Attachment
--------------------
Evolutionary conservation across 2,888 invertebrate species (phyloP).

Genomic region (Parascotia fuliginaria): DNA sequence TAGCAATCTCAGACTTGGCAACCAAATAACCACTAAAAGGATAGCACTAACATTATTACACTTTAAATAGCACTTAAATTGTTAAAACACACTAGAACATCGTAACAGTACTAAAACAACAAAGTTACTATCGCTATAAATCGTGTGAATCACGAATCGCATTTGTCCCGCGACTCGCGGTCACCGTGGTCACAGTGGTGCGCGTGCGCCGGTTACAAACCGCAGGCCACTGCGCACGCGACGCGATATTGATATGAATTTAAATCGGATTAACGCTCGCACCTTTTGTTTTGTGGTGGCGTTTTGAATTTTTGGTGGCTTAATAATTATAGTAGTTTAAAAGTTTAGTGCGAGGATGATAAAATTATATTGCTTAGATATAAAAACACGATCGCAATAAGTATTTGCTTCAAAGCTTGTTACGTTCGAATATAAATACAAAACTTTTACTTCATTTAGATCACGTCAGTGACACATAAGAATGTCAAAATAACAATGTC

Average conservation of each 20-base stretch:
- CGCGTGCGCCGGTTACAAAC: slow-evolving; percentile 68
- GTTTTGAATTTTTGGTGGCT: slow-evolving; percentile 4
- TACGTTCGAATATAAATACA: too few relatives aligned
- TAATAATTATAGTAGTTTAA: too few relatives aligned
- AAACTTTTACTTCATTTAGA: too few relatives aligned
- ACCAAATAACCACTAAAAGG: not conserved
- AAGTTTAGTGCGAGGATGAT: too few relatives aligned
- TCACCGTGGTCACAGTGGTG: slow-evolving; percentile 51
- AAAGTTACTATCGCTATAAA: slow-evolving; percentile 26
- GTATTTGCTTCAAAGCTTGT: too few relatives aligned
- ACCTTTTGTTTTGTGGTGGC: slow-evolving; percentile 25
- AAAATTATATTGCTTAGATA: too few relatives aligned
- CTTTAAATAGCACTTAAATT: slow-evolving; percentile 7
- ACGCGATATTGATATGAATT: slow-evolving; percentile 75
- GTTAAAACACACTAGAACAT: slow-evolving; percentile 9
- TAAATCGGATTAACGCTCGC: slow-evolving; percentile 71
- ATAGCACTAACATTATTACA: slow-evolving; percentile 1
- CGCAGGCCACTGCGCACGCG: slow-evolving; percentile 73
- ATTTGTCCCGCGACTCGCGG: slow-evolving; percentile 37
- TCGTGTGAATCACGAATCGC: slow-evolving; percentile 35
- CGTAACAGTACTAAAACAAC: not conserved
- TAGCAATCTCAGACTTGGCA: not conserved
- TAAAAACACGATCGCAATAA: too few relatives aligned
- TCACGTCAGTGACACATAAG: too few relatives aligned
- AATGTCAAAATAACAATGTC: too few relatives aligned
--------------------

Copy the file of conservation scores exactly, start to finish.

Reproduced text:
Evolutionary conservation across 2,888 invertebrate species (phyloP).

Genomic region (Parascotia fuliginaria): DNA sequence TAGCAATCTCAGACTTGGCAACCAAATAACCACTAAAAGGATAGCACTAACATTATTACACTTTAAATAGCACTTAAATTGTTAAAACACACTAGAACATCGTAACAGTACTAAAACAACAAAGTTACTATCGCTATAAATCGTGTGAATCACGAATCGCATTTGTCCCGCGACTCGCGGTCACCGTGGTCACAGTGGTGCGCGTGCGCCGGTTACAAACCGCAGGCCACTGCGCACGCGACGCGATATTGATATGAATTTAAATCGGATTAACGCTCGCACCTTTTGTTTTGTGGTGGCGTTTTGAATTTTTGGTGGCTTAATAATTATAGTAGTTTAAAAGTTTAGTGCGAGGATGATAAAATTATATTGCTTAGATATAAAAACACGATCGCAATAAGTATTTGCTTCAAAGCTTGTTACGTTCGAATATAAATACAAAACTTTTACTTCATTTAGATCACGTCAGTGACACATAAGAATGTCAAAATAACAATGTC

Average conservation of each 20-base stretch:
- CGCGTGCGCCGGTTACAAAC: slow-evolving; percentile 68
- GTTTTGAATTTTTGGTGGCT: slow-evolving; percentile 4
- TACGTTCGAATATAAATACA: too few relatives aligned
- TAATAATTATAGTAGTTTAA: too few relatives aligned
- AAACTTTTACTTCATTTAGA: too few relatives aligned
- ACCAAATAACCACTAAAAGG: not conserved
- AAGTTTAGTGCGAGGATGAT: too few relatives aligned
- TCACCGTGGTCACAGTGGTG: slow-evolving; percentile 51
- AAAGTTACTATCGCTATAAA: slow-evolving; percentile 26
- GTATTTGCTTCAAAGCTTGT: too few relatives aligned
- ACCTTTTGTTTTGTGGTGGC: slow-evolving; percentile 25
- AAAATTATATTGCTTAGATA: too few relatives aligned
- CTTTAAATAGCACTTAAATT: slow-evolving; percentile 7
- ACGCGATATTGATATGAATT: slow-evolving; percentile 75
- GTTAAAACACACTAGAACAT: slow-evolving; percentile 9
- TAAATCGGATTAACGCTCGC: slow-evolving; percentile 71
- ATAGCACTAACATTATTACA: slow-evolving; percentile 1
- CGCAGGCCACTGCGCACGCG: slow-evolving; percentile 73
- ATTTGTCCCGCGACTCGCGG: slow-evolving; percentile 37
- TCGTGTGAATCACGAATCGC: slow-evolving; percentile 35
- CGTAACAGTACTAAAACAAC: not conserved
- TAGCAATCTCAGACTTGGCA: not conserved
- TAAAAACACGATCGCAATAA: too few relatives aligned
- TCACGTCAGTGACACATAAG: too few relatives aligned
- AATGTCAAAATAACAATGTC: too few relatives aligned